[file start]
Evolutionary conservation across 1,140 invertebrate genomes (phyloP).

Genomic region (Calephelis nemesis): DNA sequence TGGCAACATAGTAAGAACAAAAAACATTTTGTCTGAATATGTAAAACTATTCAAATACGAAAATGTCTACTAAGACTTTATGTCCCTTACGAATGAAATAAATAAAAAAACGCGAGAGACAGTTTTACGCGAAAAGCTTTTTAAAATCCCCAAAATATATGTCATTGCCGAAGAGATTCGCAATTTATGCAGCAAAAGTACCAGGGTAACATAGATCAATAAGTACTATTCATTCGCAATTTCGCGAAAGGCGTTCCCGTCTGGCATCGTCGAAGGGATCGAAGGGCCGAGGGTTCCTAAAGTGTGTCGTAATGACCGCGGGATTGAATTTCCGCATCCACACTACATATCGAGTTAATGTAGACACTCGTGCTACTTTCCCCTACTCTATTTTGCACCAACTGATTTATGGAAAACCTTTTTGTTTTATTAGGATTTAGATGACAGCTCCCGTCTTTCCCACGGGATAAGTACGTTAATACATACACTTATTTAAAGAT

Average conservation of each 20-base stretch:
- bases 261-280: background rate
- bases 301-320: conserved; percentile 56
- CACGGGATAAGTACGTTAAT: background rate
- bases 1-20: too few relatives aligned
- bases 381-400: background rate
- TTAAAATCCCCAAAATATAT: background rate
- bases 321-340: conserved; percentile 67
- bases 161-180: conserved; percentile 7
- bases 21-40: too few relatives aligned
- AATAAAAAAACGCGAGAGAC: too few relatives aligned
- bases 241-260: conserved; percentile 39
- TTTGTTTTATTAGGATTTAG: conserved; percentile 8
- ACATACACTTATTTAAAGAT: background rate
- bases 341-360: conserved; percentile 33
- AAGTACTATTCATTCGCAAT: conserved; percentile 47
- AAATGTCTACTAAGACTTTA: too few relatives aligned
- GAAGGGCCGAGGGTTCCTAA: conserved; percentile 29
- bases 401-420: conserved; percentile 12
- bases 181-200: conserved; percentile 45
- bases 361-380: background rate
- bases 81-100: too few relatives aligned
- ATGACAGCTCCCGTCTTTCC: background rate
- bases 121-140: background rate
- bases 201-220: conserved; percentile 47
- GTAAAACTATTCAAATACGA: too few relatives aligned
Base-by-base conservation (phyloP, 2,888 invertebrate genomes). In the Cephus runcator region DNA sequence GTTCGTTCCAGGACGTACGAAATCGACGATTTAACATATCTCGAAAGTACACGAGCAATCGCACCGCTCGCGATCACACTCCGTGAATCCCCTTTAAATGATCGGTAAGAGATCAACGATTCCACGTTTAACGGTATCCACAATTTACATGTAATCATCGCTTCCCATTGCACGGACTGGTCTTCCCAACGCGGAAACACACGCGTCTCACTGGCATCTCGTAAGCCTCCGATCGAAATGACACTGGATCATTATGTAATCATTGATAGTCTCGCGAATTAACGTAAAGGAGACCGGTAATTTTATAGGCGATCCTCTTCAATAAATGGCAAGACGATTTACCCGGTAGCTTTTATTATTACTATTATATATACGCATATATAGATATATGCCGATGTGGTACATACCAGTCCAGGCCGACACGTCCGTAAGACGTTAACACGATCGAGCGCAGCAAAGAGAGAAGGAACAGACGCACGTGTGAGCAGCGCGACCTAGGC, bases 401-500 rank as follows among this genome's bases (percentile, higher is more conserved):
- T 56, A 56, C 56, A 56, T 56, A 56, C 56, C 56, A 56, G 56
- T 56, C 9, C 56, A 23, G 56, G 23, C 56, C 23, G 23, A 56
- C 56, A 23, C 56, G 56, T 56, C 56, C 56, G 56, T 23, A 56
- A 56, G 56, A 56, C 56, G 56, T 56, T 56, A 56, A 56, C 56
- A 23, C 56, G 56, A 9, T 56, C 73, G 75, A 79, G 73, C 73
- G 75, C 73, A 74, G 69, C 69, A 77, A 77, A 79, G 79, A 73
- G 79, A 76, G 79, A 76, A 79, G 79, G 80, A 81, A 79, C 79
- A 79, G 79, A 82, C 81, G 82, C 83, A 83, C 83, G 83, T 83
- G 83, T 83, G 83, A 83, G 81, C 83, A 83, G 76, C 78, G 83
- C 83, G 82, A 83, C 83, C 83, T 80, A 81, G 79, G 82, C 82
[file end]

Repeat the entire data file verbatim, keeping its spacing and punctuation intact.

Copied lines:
Evolutionary conservation across 1,140 invertebrate genomes (phyloP).

Genomic region (Calephelis nemesis): DNA sequence TGGCAACATAGTAAGAACAAAAAACATTTTGTCTGAATATGTAAAACTATTCAAATACGAAAATGTCTACTAAGACTTTATGTCCCTTACGAATGAAATAAATAAAAAAACGCGAGAGACAGTTTTACGCGAAAAGCTTTTTAAAATCCCCAAAATATATGTCATTGCCGAAGAGATTCGCAATTTATGCAGCAAAAGTACCAGGGTAACATAGATCAATAAGTACTATTCATTCGCAATTTCGCGAAAGGCGTTCCCGTCTGGCATCGTCGAAGGGATCGAAGGGCCGAGGGTTCCTAAAGTGTGTCGTAATGACCGCGGGATTGAATTTCCGCATCCACACTACATATCGAGTTAATGTAGACACTCGTGCTACTTTCCCCTACTCTATTTTGCACCAACTGATTTATGGAAAACCTTTTTGTTTTATTAGGATTTAGATGACAGCTCCCGTCTTTCCCACGGGATAAGTACGTTAATACATACACTTATTTAAAGAT

Average conservation of each 20-base stretch:
- bases 261-280: background rate
- bases 301-320: conserved; percentile 56
- CACGGGATAAGTACGTTAAT: background rate
- bases 1-20: too few relatives aligned
- bases 381-400: background rate
- TTAAAATCCCCAAAATATAT: background rate
- bases 321-340: conserved; percentile 67
- bases 161-180: conserved; percentile 7
- bases 21-40: too few relatives aligned
- AATAAAAAAACGCGAGAGAC: too few relatives aligned
- bases 241-260: conserved; percentile 39
- TTTGTTTTATTAGGATTTAG: conserved; percentile 8
- ACATACACTTATTTAAAGAT: background rate
- bases 341-360: conserved; percentile 33
- AAGTACTATTCATTCGCAAT: conserved; percentile 47
- AAATGTCTACTAAGACTTTA: too few relatives aligned
- GAAGGGCCGAGGGTTCCTAA: conserved; percentile 29
- bases 401-420: conserved; percentile 12
- bases 181-200: conserved; percentile 45
- bases 361-380: background rate
- bases 81-100: too few relatives aligned
- ATGACAGCTCCCGTCTTTCC: background rate
- bases 121-140: background rate
- bases 201-220: conserved; percentile 47
- GTAAAACTATTCAAATACGA: too few relatives aligned
Base-by-base conservation (phyloP, 2,888 invertebrate genomes). In the Cephus runcator region DNA sequence GTTCGTTCCAGGACGTACGAAATCGACGATTTAACATATCTCGAAAGTACACGAGCAATCGCACCGCTCGCGATCACACTCCGTGAATCCCCTTTAAATGATCGGTAAGAGATCAACGATTCCACGTTTAACGGTATCCACAATTTACATGTAATCATCGCTTCCCATTGCACGGACTGGTCTTCCCAACGCGGAAACACACGCGTCTCACTGGCATCTCGTAAGCCTCCGATCGAAATGACACTGGATCATTATGTAATCATTGATAGTCTCGCGAATTAACGTAAAGGAGACCGGTAATTTTATAGGCGATCCTCTTCAATAAATGGCAAGACGATTTACCCGGTAGCTTTTATTATTACTATTATATATACGCATATATAGATATATGCCGATGTGGTACATACCAGTCCAGGCCGACACGTCCGTAAGACGTTAACACGATCGAGCGCAGCAAAGAGAGAAGGAACAGACGCACGTGTGAGCAGCGCGACCTAGGC, bases 401-500 rank as follows among this genome's bases (percentile, higher is more conserved):
- T 56, A 56, C 56, A 56, T 56, A 56, C 56, C 56, A 56, G 56
- T 56, C 9, C 56, A 23, G 56, G 23, C 56, C 23, G 23, A 56
- C 56, A 23, C 56, G 56, T 56, C 56, C 56, G 56, T 23, A 56
- A 56, G 56, A 56, C 56, G 56, T 56, T 56, A 56, A 56, C 56
- A 23, C 56, G 56, A 9, T 56, C 73, G 75, A 79, G 73, C 73
- G 75, C 73, A 74, G 69, C 69, A 77, A 77, A 79, G 79, A 73
- G 79, A 76, G 79, A 76, A 79, G 79, G 80, A 81, A 79, C 79
- A 79, G 79, A 82, C 81, G 82, C 83, A 83, C 83, G 83, T 83
- G 83, T 83, G 83, A 83, G 81, C 83, A 83, G 76, C 78, G 83
- C 83, G 82, A 83, C 83, C 83, T 80, A 81, G 79, G 82, C 82